13th Amendment, implementing them partially or implementing only a few
is an issue that concerns not only the TNA but the other parties
represented in the parliament.
It affects people not only in the North but also in the South. So
this whole issue in relation to appropriate devolution of power is a
matter for discussion among political parties representing the entire
When I was chairman of the APRC and we had extensive discussions on
the 13th amendment and found that some of the provisions were not
suitable for small country the size of Sri Lanka but suitable only to
the Indian States which have their distinct languages, cultures and
In Sri Lanka, as everyone knows, the Tamils resident in the South are
much more in number than those living in the North and the East and they
have their own problems.
We cannot blindly implement the 13th Amendment but we have to
suitably modify the amendment in the context of the needs of our country
and its people.
Q: Sections of the media insinuate that New Delhi is averse to
growing Chinese presence in Sri Lanka. Will it lead to political
A: In the unipolar world dominated by America and Europe , and
also Japan to some extent, Sri Lanka has lots of dealings with them. Now
it is becoming a bipolar world. The East is coming up led by China.
Japan. Korea, Singapore, Malaysia and Indonesia. They have become a
major economic and political power in the world. In addition they are
working in alliance with the BRICS countries - Brazil, Russia, India,
China and South Africa - with other Non-Aligned countries. We have to
have good relations with all those countries.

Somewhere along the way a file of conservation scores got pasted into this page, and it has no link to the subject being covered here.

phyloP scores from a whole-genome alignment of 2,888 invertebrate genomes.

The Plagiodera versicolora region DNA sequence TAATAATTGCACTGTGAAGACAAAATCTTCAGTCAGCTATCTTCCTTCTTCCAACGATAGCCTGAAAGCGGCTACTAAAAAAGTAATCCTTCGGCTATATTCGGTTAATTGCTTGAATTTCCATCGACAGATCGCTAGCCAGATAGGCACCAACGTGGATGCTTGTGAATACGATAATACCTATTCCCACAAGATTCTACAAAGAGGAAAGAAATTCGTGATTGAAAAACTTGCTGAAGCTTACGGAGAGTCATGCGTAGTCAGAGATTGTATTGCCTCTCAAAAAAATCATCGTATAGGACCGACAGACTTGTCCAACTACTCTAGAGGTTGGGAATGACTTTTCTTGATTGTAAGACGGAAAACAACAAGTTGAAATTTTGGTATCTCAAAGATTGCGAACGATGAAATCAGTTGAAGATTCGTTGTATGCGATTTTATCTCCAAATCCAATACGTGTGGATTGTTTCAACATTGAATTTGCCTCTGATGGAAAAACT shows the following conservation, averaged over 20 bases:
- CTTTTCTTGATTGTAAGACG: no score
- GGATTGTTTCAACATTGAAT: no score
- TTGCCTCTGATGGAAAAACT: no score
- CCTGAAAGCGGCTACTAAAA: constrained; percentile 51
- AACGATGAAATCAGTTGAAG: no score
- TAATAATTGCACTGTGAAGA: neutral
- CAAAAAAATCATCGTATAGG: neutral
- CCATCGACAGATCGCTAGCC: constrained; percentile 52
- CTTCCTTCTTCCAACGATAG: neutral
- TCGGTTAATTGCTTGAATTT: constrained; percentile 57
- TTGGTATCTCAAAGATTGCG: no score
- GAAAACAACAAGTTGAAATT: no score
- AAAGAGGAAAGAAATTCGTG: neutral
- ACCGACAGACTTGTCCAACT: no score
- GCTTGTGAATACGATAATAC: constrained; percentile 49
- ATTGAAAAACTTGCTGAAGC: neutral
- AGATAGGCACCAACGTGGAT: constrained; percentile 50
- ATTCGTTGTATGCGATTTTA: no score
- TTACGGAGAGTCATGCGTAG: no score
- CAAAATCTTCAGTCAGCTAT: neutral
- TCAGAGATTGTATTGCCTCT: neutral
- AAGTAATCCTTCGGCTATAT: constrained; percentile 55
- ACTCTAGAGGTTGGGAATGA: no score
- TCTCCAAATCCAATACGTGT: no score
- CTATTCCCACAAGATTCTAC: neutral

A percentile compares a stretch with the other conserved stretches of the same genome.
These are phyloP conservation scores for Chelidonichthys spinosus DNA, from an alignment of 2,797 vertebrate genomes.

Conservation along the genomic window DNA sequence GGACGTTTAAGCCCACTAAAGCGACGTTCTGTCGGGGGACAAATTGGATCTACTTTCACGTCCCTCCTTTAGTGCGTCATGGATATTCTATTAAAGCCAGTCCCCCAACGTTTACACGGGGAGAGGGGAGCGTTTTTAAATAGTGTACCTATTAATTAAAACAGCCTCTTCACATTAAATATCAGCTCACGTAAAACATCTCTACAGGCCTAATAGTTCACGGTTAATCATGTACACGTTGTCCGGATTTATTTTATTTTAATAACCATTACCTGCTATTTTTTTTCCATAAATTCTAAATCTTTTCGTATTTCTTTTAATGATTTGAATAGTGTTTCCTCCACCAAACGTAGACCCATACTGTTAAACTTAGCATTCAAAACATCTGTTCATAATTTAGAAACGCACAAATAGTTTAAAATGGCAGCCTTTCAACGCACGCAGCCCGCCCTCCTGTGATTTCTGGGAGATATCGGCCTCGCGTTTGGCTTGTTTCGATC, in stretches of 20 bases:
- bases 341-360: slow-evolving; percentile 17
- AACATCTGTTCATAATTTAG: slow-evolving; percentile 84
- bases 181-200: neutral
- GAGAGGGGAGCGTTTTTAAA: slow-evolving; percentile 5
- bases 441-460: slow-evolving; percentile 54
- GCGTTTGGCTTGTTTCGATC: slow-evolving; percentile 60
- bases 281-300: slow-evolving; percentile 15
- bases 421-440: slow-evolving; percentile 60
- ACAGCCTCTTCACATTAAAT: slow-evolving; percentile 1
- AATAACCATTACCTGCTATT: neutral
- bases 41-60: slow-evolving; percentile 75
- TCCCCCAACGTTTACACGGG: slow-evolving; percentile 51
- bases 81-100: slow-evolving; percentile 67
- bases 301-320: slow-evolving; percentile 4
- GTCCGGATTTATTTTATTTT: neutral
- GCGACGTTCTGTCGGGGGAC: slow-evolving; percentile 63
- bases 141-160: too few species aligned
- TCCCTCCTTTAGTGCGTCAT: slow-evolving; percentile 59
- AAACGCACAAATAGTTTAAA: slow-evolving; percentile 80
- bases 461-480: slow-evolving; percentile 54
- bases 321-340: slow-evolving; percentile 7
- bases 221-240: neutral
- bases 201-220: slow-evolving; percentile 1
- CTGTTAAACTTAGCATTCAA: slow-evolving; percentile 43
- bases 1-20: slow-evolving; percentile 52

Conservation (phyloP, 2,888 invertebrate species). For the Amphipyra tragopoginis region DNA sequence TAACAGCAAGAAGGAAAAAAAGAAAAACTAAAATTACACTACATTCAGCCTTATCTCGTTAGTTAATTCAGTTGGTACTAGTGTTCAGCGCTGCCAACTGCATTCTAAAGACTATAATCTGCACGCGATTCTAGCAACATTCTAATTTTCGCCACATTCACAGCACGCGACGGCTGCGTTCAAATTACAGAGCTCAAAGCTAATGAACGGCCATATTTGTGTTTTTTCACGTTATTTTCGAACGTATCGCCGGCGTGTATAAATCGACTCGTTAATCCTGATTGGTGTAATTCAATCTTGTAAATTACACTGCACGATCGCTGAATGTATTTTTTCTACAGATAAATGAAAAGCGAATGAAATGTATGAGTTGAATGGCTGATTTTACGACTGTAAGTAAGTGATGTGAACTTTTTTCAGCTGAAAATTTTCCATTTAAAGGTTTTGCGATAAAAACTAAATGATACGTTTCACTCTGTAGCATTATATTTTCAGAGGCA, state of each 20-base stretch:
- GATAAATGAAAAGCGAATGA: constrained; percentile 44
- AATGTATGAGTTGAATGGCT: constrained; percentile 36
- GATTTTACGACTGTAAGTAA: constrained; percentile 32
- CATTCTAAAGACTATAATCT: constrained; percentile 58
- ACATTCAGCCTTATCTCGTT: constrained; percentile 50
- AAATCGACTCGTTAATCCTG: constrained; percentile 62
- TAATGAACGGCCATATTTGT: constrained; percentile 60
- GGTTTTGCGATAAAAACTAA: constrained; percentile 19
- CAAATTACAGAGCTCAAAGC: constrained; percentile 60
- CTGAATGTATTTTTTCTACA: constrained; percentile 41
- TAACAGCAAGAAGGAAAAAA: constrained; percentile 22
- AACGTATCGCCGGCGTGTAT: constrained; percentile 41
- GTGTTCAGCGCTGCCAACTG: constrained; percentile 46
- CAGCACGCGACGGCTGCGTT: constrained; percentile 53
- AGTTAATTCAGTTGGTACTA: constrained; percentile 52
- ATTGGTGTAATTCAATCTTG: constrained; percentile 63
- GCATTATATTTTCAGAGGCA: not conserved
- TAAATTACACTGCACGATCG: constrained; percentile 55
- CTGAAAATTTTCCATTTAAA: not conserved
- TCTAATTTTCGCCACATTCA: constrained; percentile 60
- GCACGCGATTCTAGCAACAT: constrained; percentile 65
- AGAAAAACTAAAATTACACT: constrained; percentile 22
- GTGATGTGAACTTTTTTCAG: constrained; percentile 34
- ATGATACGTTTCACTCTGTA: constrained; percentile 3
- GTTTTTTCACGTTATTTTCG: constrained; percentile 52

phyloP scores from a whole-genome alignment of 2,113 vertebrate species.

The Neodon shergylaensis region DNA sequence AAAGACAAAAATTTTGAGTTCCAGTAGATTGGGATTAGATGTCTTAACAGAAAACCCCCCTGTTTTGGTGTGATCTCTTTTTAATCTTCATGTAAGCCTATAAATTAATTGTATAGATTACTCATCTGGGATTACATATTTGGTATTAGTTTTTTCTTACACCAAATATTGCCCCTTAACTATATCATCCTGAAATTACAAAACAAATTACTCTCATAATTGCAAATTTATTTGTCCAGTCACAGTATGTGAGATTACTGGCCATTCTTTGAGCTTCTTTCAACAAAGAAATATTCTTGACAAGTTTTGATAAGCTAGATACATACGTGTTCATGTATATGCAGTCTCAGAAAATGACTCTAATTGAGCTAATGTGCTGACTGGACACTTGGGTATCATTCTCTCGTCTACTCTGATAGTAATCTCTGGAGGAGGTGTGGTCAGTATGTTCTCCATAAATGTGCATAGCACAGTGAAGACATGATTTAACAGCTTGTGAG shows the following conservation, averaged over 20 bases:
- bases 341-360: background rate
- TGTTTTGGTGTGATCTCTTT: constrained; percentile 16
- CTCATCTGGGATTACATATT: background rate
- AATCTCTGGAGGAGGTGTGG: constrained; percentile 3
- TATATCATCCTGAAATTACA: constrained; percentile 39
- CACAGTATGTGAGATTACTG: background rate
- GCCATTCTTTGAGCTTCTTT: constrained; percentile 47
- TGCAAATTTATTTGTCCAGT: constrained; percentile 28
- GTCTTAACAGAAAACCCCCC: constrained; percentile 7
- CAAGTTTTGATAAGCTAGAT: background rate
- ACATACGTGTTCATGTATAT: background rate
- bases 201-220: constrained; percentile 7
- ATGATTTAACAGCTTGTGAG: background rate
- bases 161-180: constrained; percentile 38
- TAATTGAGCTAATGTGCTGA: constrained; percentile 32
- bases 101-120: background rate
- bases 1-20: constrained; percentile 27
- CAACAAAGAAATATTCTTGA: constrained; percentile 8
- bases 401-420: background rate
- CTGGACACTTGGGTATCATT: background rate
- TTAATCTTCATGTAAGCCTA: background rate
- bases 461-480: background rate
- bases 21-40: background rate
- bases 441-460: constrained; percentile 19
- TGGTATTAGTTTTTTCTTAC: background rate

We have to have political, economic and trade relations and exchanges
with them . Almost 60 percent of our economy was tied up with markets in
America and Europe. But they have not come out of the recession that
started in 2007. So in that situation it is foolish for us to hang on to
them without developing new opportunities and new links. So the UPFA
government led by President Rajapaksa is thinking and working in those
lines. India very well understands that . India itself is on a course to
promote its links and exchanges with China. So it is not a problem
either with India or any other country. There is no justification in the
fears raised of the TNA or the UNP-led forces on this issue.
They make out that having economic and political ties with China is a
crime. It is not so. It is a sensible course of action which is
inevitable in the context of the emerging world economic situation.
Q: As Minister of Science and Technology how do you plan to
bring Sri Lanka's younger generation on par with those of the other
technologically and scientifically advanced countries?
A: I have been pressing from within the government to make our
country a science-based country. To develop a science culture and then
to maximise the investment which at the moment is very inadequate. I
want the government to maximize the investment for science and
technology at least by one percent of the GDP - for the promotion of
knowledge, innovation and research.
If we do that then we will be able to effectively develop the
industries using our own raw materials, specially employing high-tech so
that we can be an advanced industrial economy.
To achieve that we have to move into the new world order where
science and technology are the dominant forces and where there is a
I am glad that the UPFA government has introduced the 1,000 secondary
schools program and 5,000 secondary schools program. The government is
establishing laboratories in all those schools, not only computer
laboratories but science laboratories and technology laboratories, thus
setting up a link.
In this respect we are on the correct track and through this we can
mobilise resources and become an industrial country based on science,
technology and innovation.